However, he says the field must not hyper respond by over-medicalising. “Mental distress is normal,” he notes. “We need to educate our communities and young people to understand how they can manage their mental health, so they come out the other end in a good state. I think that’s an important area for us to be working on.”
Further south, taking in the areas of Southampton and the Isle of Wight, Sonya McLean, Programme Manager for Integrated Care System in mental health crisis care, has been responsible for expanding phone services and integrating them with other mental health crisis services. This wasn’t a small task because there are five Mental Health Trusts in the region, and the goal was to create one service, one provider, and one workforce.
“We opened 24/7 in April 2019 and are pleased with the progress,” she says. Since launching, the trusts have experienced a 26% reduction in ambulance-related calls and a downward shift in calls to the general practitioners, from 69% of NHS 111 calls to roughly 10% today. “Our mental health nurses now manage around 1,500 calls each month,” she notes, “and with the nurses’ support, around 89% of those calls are managed with self-care at home.”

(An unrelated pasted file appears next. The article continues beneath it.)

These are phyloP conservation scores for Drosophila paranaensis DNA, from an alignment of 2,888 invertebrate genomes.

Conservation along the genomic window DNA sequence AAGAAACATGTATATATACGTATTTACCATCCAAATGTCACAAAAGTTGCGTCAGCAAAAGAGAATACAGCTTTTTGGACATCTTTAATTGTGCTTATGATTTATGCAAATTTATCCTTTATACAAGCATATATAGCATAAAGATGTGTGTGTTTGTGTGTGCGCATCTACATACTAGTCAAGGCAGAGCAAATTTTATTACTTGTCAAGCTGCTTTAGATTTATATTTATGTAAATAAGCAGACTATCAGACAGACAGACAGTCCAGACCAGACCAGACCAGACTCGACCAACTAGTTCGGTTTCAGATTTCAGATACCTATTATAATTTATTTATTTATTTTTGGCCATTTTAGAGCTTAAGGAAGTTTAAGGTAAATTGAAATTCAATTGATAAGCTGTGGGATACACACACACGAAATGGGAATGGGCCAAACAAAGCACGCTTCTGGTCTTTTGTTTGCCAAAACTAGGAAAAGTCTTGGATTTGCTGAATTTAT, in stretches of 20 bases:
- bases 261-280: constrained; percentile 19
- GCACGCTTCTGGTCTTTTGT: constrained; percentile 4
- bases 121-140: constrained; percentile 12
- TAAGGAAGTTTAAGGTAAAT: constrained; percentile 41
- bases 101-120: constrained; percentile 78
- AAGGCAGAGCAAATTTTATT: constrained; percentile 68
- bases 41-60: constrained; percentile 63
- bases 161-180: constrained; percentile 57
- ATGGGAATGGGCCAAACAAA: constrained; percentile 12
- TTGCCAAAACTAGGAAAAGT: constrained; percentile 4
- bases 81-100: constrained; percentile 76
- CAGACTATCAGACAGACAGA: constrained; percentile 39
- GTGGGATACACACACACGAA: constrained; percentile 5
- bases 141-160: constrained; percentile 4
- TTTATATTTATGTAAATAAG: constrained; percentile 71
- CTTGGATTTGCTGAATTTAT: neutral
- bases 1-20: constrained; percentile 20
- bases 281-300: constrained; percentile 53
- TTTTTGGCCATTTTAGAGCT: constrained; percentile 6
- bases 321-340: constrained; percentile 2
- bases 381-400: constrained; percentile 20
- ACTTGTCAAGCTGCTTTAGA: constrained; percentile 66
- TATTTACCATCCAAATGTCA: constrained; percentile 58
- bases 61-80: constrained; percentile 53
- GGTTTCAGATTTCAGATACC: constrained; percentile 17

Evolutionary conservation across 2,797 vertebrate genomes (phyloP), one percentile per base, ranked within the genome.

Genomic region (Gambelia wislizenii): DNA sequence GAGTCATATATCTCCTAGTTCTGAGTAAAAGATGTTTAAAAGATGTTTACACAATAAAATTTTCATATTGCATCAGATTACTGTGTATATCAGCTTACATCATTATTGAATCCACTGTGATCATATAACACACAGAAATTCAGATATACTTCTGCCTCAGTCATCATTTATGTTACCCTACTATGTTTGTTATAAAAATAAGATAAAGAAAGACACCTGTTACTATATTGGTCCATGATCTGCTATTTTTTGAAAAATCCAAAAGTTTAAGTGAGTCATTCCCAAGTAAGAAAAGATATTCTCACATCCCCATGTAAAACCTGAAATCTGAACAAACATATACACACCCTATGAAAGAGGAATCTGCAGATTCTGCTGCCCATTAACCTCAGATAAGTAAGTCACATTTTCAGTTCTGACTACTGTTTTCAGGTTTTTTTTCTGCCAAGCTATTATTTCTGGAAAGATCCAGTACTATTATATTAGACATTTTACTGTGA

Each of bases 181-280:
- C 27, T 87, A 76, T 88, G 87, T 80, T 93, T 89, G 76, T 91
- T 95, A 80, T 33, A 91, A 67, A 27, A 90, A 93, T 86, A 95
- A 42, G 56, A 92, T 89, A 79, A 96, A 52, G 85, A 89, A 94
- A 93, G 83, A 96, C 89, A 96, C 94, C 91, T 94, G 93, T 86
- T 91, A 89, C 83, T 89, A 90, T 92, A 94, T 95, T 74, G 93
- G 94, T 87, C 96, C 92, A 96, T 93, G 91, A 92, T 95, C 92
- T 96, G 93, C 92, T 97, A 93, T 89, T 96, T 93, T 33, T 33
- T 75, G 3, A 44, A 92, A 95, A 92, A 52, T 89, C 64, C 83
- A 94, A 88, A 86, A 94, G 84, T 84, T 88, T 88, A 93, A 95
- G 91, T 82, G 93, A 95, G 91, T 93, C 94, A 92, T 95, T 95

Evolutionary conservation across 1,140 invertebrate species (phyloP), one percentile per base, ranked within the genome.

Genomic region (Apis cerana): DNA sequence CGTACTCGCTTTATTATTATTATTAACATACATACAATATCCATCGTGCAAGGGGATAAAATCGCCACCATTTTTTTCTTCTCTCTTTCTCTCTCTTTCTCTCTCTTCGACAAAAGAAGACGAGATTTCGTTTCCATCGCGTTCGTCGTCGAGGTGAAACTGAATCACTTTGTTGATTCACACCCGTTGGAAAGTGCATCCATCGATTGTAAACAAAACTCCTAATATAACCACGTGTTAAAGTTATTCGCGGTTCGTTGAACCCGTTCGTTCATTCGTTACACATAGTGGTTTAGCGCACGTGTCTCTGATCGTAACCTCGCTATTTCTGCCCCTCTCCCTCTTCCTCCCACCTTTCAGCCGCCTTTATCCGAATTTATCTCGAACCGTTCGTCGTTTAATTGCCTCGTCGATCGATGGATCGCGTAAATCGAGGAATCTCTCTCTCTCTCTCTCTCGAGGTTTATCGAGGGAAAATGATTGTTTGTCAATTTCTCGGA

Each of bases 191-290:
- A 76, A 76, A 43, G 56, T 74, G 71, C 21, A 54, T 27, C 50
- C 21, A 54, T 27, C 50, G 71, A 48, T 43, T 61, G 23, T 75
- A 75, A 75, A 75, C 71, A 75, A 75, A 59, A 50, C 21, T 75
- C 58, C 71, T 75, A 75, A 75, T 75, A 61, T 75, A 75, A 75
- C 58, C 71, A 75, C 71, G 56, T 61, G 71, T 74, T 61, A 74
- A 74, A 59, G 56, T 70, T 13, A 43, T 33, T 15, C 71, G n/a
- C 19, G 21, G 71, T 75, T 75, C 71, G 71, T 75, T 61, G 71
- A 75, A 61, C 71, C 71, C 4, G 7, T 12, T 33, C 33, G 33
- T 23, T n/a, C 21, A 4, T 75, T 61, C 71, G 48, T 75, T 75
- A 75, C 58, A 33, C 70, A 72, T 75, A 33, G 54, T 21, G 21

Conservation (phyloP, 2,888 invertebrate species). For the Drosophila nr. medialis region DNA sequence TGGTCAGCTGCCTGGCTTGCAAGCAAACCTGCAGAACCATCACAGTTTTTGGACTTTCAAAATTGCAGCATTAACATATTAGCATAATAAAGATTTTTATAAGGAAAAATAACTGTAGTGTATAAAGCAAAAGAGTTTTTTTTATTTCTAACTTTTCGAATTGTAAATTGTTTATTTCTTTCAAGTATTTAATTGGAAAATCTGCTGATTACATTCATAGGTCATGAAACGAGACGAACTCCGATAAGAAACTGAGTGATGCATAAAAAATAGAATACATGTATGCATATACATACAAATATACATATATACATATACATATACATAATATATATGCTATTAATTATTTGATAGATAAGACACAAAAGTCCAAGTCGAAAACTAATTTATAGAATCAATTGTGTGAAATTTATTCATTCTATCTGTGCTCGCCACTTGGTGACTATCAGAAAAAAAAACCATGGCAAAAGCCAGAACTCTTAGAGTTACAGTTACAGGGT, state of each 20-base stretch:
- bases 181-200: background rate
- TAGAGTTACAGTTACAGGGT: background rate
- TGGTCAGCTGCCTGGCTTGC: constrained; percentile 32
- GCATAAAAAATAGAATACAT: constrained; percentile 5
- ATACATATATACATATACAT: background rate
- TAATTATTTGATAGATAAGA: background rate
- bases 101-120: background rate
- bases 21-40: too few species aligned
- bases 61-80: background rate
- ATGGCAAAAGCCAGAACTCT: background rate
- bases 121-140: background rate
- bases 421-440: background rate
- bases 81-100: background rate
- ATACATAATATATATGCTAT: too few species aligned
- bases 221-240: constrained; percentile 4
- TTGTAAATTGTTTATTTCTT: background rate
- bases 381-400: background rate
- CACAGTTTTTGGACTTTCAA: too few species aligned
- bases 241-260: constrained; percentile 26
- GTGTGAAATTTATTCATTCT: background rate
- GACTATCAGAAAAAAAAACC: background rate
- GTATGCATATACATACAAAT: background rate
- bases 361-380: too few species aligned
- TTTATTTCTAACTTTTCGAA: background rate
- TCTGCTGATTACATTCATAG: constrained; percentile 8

Much of the shift is explained by the fact that people can call NHS 111 as many times as they need. With open and ready access, mental health nurses can work with the person to keep them settled, well, and away from the emergency department. Should there be a high volume of calls coming from the same person, the service will review the calls and recommend ways to support the person to maintain good mental health.
Like the London service, there’s consistent interaction between various parts of the mental health service. For example, when a mental health nurse completes a call, they send a message to the person’s general practitioner outlining the call outcome. This might be to see the general practitioner the next day, or it could result in a visit to one of the crisis houses for short stay accommodation or a visit from the home care treatment team.